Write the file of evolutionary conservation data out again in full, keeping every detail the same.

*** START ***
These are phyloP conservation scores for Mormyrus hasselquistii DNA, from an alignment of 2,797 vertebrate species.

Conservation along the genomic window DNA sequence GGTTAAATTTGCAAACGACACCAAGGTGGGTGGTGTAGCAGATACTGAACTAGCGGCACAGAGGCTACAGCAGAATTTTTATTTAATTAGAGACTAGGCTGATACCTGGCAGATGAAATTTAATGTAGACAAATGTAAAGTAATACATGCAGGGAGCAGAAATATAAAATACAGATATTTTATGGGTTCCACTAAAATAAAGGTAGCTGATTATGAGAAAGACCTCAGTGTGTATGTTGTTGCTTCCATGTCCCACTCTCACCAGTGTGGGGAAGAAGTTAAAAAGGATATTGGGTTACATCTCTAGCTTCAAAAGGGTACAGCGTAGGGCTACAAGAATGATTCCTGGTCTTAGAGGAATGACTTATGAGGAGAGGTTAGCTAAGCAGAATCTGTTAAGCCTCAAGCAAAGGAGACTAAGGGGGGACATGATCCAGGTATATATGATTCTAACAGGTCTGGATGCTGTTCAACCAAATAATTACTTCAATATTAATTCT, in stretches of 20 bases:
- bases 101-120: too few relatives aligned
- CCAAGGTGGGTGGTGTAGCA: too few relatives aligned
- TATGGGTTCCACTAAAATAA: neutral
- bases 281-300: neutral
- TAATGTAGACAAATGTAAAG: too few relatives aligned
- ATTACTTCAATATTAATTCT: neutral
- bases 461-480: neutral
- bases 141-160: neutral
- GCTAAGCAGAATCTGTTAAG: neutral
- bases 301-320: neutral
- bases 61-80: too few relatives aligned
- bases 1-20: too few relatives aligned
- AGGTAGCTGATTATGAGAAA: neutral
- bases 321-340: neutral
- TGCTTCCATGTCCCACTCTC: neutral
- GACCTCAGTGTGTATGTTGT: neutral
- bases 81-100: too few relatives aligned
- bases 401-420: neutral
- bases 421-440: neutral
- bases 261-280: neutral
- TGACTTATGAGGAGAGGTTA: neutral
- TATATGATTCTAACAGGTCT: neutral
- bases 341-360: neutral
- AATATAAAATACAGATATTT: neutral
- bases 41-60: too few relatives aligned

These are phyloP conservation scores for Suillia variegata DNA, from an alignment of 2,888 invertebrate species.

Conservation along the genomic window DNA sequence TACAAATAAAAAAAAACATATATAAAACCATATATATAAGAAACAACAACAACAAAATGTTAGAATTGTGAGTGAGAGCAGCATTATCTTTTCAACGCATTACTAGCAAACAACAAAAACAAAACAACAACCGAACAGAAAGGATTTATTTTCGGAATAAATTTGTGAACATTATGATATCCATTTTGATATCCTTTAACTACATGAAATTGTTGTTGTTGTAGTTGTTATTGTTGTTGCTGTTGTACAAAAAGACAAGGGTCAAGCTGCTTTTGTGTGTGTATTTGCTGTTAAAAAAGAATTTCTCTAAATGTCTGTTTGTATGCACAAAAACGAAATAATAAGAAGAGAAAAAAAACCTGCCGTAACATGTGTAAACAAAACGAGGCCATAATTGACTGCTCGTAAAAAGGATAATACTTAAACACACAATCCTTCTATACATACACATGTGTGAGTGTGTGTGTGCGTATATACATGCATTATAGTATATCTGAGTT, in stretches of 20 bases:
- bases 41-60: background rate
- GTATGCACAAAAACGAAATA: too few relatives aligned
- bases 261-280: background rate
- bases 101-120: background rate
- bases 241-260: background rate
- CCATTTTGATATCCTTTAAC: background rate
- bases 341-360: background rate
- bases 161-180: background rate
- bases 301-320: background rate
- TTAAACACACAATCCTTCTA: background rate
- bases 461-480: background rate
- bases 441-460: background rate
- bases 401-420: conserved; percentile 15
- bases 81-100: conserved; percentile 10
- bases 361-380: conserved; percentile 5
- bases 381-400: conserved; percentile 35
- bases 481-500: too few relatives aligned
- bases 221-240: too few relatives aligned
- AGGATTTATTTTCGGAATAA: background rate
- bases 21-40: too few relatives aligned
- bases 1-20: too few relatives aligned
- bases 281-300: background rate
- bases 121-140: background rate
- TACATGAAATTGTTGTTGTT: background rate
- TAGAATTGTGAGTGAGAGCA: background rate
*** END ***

These are phyloP conservation scores for Mormyrus hasselquistii DNA, from an alignment of 2,797 vertebrate species.

Conservation along the genomic window DNA sequence GGTTAAATTTGCAAACGACACCAAGGTGGGTGGTGTAGCAGATACTGAACTAGCGGCACAGAGGCTACAGCAGAATTTTTATTTAATTAGAGACTAGGCTGATACCTGGCAGATGAAATTTAATGTAGACAAATGTAAAGTAATACATGCAGGGAGCAGAAATATAAAATACAGATATTTTATGGGTTCCACTAAAATAAAGGTAGCTGATTATGAGAAAGACCTCAGTGTGTATGTTGTTGCTTCCATGTCCCACTCTCACCAGTGTGGGGAAGAAGTTAAAAAGGATATTGGGTTACATCTCTAGCTTCAAAAGGGTACAGCGTAGGGCTACAAGAATGATTCCTGGTCTTAGAGGAATGACTTATGAGGAGAGGTTAGCTAAGCAGAATCTGTTAAGCCTCAAGCAAAGGAGACTAAGGGGGGACATGATCCAGGTATATATGATTCTAACAGGTCTGGATGCTGTTCAACCAAATAATTACTTCAATATTAATTCT, in stretches of 20 bases:
- bases 101-120: too few relatives aligned
- CCAAGGTGGGTGGTGTAGCA: too few relatives aligned
- TATGGGTTCCACTAAAATAA: neutral
- bases 281-300: neutral
- TAATGTAGACAAATGTAAAG: too few relatives aligned
- ATTACTTCAATATTAATTCT: neutral
- bases 461-480: neutral
- bases 141-160: neutral
- GCTAAGCAGAATCTGTTAAG: neutral
- bases 301-320: neutral
- bases 61-80: too few relatives aligned
- bases 1-20: too few relatives aligned
- AGGTAGCTGATTATGAGAAA: neutral
- bases 321-340: neutral
- TGCTTCCATGTCCCACTCTC: neutral
- GACCTCAGTGTGTATGTTGT: neutral
- bases 81-100: too few relatives aligned
- bases 401-420: neutral
- bases 421-440: neutral
- bases 261-280: neutral
- TGACTTATGAGGAGAGGTTA: neutral
- TATATGATTCTAACAGGTCT: neutral
- bases 341-360: neutral
- AATATAAAATACAGATATTT: neutral
- bases 41-60: too few relatives aligned

These are phyloP conservation scores for Suillia variegata DNA, from an alignment of 2,888 invertebrate species.

Conservation along the genomic window DNA sequence TACAAATAAAAAAAAACATATATAAAACCATATATATAAGAAACAACAACAACAAAATGTTAGAATTGTGAGTGAGAGCAGCATTATCTTTTCAACGCATTACTAGCAAACAACAAAAACAAAACAACAACCGAACAGAAAGGATTTATTTTCGGAATAAATTTGTGAACATTATGATATCCATTTTGATATCCTTTAACTACATGAAATTGTTGTTGTTGTAGTTGTTATTGTTGTTGCTGTTGTACAAAAAGACAAGGGTCAAGCTGCTTTTGTGTGTGTATTTGCTGTTAAAAAAGAATTTCTCTAAATGTCTGTTTGTATGCACAAAAACGAAATAATAAGAAGAGAAAAAAAACCTGCCGTAACATGTGTAAACAAAACGAGGCCATAATTGACTGCTCGTAAAAAGGATAATACTTAAACACACAATCCTTCTATACATACACATGTGTGAGTGTGTGTGTGCGTATATACATGCATTATAGTATATCTGAGTT, in stretches of 20 bases:
- bases 41-60: background rate
- GTATGCACAAAAACGAAATA: too few relatives aligned
- bases 261-280: background rate
- bases 101-120: background rate
- bases 241-260: background rate
- CCATTTTGATATCCTTTAAC: background rate
- bases 341-360: background rate
- bases 161-180: background rate
- bases 301-320: background rate
- TTAAACACACAATCCTTCTA: background rate
- bases 461-480: background rate
- bases 441-460: background rate
- bases 401-420: conserved; percentile 15
- bases 81-100: conserved; percentile 10
- bases 361-380: conserved; percentile 5
- bases 381-400: conserved; percentile 35
- bases 481-500: too few relatives aligned
- bases 221-240: too few relatives aligned
- AGGATTTATTTTCGGAATAA: background rate
- bases 21-40: too few relatives aligned
- bases 1-20: too few relatives aligned
- bases 281-300: background rate
- bases 121-140: background rate
- TACATGAAATTGTTGTTGTT: background rate
- TAGAATTGTGAGTGAGAGCA: background rate